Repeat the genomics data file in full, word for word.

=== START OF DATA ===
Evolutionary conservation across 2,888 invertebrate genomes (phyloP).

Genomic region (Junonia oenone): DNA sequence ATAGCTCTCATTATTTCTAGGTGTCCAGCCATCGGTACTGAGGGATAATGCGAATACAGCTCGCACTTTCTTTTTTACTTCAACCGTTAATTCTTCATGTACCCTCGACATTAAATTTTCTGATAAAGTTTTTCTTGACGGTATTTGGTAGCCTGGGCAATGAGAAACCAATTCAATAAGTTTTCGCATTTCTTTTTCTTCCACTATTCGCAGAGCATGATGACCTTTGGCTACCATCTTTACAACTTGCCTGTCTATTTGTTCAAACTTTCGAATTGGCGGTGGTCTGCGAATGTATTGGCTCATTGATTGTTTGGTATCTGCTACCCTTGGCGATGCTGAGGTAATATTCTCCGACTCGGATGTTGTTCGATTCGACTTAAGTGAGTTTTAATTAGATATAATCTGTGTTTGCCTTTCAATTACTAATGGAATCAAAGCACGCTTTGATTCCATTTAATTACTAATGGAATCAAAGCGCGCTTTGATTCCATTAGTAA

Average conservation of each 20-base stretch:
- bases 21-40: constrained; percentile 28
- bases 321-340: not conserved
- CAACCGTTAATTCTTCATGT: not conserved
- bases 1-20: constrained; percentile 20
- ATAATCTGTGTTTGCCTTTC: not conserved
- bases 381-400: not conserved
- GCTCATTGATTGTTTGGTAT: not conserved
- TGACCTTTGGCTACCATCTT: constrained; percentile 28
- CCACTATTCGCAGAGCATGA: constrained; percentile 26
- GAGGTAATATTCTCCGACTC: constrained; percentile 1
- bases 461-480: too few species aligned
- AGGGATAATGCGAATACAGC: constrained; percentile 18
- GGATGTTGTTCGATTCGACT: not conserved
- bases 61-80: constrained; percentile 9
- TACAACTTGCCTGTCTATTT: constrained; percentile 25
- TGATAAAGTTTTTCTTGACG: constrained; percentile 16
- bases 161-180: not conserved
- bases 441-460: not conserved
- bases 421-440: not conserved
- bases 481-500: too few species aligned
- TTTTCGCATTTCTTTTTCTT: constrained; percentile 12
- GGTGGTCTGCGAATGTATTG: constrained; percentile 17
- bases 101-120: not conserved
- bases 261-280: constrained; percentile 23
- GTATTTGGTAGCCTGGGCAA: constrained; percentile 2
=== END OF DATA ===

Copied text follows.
Evolutionary conservation across 2,888 invertebrate genomes (phyloP).

Genomic region (Junonia oenone): DNA sequence ATAGCTCTCATTATTTCTAGGTGTCCAGCCATCGGTACTGAGGGATAATGCGAATACAGCTCGCACTTTCTTTTTTACTTCAACCGTTAATTCTTCATGTACCCTCGACATTAAATTTTCTGATAAAGTTTTTCTTGACGGTATTTGGTAGCCTGGGCAATGAGAAACCAATTCAATAAGTTTTCGCATTTCTTTTTCTTCCACTATTCGCAGAGCATGATGACCTTTGGCTACCATCTTTACAACTTGCCTGTCTATTTGTTCAAACTTTCGAATTGGCGGTGGTCTGCGAATGTATTGGCTCATTGATTGTTTGGTATCTGCTACCCTTGGCGATGCTGAGGTAATATTCTCCGACTCGGATGTTGTTCGATTCGACTTAAGTGAGTTTTAATTAGATATAATCTGTGTTTGCCTTTCAATTACTAATGGAATCAAAGCACGCTTTGATTCCATTTAATTACTAATGGAATCAAAGCGCGCTTTGATTCCATTAGTAA

Average conservation of each 20-base stretch:
- bases 21-40: constrained; percentile 28
- bases 321-340: not conserved
- CAACCGTTAATTCTTCATGT: not conserved
- bases 1-20: constrained; percentile 20
- ATAATCTGTGTTTGCCTTTC: not conserved
- bases 381-400: not conserved
- GCTCATTGATTGTTTGGTAT: not conserved
- TGACCTTTGGCTACCATCTT: constrained; percentile 28
- CCACTATTCGCAGAGCATGA: constrained; percentile 26
- GAGGTAATATTCTCCGACTC: constrained; percentile 1
- bases 461-480: too few species aligned
- AGGGATAATGCGAATACAGC: constrained; percentile 18
- GGATGTTGTTCGATTCGACT: not conserved
- bases 61-80: constrained; percentile 9
- TACAACTTGCCTGTCTATTT: constrained; percentile 25
- TGATAAAGTTTTTCTTGACG: constrained; percentile 16
- bases 161-180: not conserved
- bases 441-460: not conserved
- bases 421-440: not conserved
- bases 481-500: too few species aligned
- TTTTCGCATTTCTTTTTCTT: constrained; percentile 12
- GGTGGTCTGCGAATGTATTG: constrained; percentile 17
- bases 101-120: not conserved
- bases 261-280: constrained; percentile 23
- GTATTTGGTAGCCTGGGCAA: constrained; percentile 2